As expected, it will be Emirates Team New Zealand against the defender, Oracle USA and the Golden Gate Yacht Club, in the 34th America’s Cup regatta, now that Kiwis have prevailed over Luna Rossa in the Louis Vuitton challenger series.
Sunday’s foggy eighth and final race provided a bit of fun, as the wind was light enough that both teams deployed their Code 0 reaching sails—the first time we’ve seen a soft sail that was anything other than a jib in the challenger series.
But other than that is was more of the same, with the Kiwis leading the way to the first turning mark—this time by a whopping 16 seconds—and then stretching it out the rest of the way around the five-leg, 10 miles course. The final delta was a crushing 3 minutes 18 seconds.
Although the final series score was 8-1, even that lopsided record doesn’t truly reflect the reality of what happened in the 2013 Louis Vuitton Cup, since Luna Rossa’s one “win” came when the Kiwi’s hydraulic system forced them to withdraw midway through race 3. Ultimately, from beginning to end, it was no contest.
“To race for the America’s Cup you have to win the Louis Vuitton Cup,” said Emirates Team New Zealand skipper Dean Barker, whose team has now competed in five of the last six Cups. “We’ve definitely come here to win the America’s Cup, so winning the Louis Vuitton Cup is all part of the preparation. The guys are extremely focused. We came short in Valencia in 2007 and we’ll give it our all now in the next few weeks to make sure we’re as ready as can be.”
Which brings us to the main event, the America’s Cup regatta, which begins September 7. Although Louis Vuitton, the sponsor of the challenger series, can hardly be happy with the lack of exciting racing, the series did do its job of selecting what it obviously the strongest of the three campaigns which took part. The question now is whether anyone can keep up with the ETNZ—the campaign that essentially invented the concept of the foiling AC72 catamaran—or whether Oracle USA will finally provide them with some legitimate competition.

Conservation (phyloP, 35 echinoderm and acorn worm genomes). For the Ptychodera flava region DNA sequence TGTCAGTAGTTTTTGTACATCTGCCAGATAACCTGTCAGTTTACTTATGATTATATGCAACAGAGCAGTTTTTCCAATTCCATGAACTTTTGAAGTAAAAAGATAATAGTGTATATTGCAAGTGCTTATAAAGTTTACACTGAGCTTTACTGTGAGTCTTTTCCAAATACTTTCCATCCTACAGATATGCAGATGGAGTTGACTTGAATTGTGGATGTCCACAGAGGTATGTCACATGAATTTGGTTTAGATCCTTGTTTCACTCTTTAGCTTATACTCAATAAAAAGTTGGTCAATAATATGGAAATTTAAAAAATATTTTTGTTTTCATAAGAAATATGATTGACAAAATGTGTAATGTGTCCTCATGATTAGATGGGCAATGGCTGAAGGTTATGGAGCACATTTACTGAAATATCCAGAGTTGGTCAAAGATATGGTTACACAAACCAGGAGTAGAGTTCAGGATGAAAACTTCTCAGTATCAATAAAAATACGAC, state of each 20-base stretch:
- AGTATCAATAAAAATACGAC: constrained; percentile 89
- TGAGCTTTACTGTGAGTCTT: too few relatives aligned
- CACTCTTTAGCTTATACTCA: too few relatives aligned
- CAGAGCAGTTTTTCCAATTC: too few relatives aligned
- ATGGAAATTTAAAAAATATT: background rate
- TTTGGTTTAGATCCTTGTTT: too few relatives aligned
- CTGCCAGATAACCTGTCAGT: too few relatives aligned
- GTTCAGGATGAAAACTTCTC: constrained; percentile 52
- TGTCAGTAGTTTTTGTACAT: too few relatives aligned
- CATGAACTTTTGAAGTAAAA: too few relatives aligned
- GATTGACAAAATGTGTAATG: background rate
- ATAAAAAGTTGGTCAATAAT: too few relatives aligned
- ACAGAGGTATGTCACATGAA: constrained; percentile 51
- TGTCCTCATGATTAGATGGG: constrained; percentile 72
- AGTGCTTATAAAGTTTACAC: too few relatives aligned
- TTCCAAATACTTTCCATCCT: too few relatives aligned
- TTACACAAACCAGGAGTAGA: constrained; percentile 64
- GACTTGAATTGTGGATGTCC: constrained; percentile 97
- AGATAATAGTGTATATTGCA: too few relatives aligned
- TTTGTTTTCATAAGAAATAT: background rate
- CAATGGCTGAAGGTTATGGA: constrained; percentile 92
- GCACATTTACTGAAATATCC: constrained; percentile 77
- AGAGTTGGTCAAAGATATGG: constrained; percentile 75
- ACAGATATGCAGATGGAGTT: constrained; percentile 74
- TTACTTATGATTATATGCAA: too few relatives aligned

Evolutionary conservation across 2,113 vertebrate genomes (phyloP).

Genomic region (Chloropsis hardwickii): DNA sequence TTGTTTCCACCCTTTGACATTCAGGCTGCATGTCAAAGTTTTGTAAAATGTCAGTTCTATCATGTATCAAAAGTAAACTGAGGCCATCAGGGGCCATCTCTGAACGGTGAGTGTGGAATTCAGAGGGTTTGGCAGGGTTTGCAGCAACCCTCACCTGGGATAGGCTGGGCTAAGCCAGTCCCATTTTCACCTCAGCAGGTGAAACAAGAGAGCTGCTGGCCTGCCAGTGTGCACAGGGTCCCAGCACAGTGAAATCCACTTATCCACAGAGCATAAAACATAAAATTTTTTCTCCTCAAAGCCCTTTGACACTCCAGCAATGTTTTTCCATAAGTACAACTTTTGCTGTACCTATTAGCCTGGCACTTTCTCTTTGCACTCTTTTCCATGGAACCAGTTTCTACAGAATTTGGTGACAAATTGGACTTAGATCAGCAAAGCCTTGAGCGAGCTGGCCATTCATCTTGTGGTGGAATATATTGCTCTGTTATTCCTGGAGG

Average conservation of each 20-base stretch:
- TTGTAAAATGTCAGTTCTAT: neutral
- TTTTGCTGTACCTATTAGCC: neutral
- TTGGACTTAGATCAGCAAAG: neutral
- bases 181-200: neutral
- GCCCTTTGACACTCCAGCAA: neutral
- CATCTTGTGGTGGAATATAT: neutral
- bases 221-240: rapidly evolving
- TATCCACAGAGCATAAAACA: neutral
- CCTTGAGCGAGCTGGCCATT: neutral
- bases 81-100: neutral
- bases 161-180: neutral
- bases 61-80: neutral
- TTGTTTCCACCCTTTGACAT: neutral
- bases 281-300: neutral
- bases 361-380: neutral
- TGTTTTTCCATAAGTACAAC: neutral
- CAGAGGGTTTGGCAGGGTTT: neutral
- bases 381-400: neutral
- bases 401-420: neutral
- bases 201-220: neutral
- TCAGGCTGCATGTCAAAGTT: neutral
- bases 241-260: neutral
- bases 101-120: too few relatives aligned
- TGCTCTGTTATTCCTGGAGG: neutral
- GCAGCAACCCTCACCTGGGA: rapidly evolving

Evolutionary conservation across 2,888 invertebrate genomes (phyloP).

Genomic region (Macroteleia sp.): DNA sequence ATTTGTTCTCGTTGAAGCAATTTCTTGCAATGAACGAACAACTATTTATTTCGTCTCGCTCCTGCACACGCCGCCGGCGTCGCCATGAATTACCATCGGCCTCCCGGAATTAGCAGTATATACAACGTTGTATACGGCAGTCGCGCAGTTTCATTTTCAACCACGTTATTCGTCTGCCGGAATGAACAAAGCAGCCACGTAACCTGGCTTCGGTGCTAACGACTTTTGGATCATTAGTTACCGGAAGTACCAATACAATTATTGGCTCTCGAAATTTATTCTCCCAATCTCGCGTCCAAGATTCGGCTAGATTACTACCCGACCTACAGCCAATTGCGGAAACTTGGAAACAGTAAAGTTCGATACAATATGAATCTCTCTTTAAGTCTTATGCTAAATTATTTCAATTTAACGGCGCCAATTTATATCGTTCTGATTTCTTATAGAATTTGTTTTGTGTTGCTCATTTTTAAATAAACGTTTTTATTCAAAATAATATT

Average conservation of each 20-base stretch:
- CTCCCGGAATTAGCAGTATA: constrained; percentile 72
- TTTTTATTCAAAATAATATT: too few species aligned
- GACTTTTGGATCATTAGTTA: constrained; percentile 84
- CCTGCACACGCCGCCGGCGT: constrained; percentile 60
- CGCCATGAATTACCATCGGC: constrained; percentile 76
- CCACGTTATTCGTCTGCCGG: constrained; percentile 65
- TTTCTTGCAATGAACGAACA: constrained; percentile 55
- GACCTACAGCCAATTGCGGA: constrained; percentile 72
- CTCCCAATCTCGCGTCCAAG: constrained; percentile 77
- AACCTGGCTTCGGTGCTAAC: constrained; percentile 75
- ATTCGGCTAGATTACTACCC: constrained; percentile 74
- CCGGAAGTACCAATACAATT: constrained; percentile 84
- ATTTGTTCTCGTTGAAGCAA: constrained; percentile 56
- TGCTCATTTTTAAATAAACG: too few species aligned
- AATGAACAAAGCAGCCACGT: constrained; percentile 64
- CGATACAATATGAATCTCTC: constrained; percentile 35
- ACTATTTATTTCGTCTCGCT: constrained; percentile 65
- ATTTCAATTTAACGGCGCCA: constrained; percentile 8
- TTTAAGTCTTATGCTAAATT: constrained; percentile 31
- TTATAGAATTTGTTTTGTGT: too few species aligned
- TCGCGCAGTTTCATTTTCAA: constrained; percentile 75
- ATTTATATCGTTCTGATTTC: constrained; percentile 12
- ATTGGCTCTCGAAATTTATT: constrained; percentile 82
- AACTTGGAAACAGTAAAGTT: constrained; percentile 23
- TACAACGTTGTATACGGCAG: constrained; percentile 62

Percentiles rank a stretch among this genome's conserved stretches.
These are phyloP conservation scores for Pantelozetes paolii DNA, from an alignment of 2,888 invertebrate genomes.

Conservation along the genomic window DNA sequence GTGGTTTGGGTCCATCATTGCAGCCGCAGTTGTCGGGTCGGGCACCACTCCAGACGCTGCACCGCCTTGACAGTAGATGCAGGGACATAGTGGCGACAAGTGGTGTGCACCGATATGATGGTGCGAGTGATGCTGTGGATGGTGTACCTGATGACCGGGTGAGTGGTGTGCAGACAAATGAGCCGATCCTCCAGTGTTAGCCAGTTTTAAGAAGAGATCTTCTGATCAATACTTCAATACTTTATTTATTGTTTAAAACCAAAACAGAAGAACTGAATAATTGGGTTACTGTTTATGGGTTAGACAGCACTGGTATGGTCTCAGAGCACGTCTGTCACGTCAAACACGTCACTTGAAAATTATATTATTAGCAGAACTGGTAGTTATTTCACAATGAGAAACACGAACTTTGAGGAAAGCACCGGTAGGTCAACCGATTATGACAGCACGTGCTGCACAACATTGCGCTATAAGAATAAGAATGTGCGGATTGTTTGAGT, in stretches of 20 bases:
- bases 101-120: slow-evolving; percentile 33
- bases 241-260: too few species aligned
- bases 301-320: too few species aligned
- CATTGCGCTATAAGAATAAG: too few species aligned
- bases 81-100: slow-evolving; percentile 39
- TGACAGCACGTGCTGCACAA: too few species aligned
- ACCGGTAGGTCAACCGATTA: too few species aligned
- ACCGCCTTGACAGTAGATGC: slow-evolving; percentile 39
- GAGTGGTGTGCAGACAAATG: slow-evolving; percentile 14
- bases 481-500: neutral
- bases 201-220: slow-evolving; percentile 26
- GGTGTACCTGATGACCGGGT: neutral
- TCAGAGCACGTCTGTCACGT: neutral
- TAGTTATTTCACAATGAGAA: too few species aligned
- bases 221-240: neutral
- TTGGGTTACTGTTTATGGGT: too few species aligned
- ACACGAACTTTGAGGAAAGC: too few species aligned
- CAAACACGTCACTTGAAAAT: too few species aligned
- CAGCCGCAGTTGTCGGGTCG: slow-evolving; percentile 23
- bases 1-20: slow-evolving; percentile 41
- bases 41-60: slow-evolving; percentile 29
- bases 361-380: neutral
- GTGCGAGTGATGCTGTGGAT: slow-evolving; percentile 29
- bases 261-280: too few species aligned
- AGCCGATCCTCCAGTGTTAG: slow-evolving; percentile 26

Obviously, like everything else in the 34th America’s Cup, the future is uncertain. However, the word on the docks is that, while ETNZ remains the team to beat, the racing in September will be much closer than we’ve seen thus far. For one thing, while the rest of us have been slogging our way through the Louis Vuitton Cup, Oracle has been training and tweaking nonstop. For another, Oracle is a true two-boat campaign, which means the team helmsman Jimmy Spithill has been able to take part in multiple practice races against none other than five-time Olympic medalist Sir Ben Ainslie—arguably the toughest sparring partner in the world.
Ever since the team’s disastrous capsize in late 2012, which destroyed their first wing, Oracle has been getting better and better at foiling. Watching Spithill and company out on the water it’s clear they’re not yet as smooth as the Kiwis. But they are still consistently able to stay up on their foils throughout their gybes and have also been able to foil to windward. (Although whether or not that kind of performance will ever prove advantageous out on the racecourse remains to be seen)
Oracle USA also has Jimmy Spithill himself, a fiercely competitive individuals who has a major stake not only in winning but in making the overall regatta a success. According SAIL’s Kimball Livingston, at a recent get-together with a number of other industry insiders, the general consensus was that Oracle would take at least three or four races from the Kiwis.
You have to wonder, though: in a game that’s as mental as this one, even a single Oracle victory could well change the overall chemistry in a way that might easily defy the experts’ predictions. And let’s not ever forget, these AC72s are powerful to the point of being dangerous, and you have to actually make it to the finish line to win. We’ll just have to wait and see.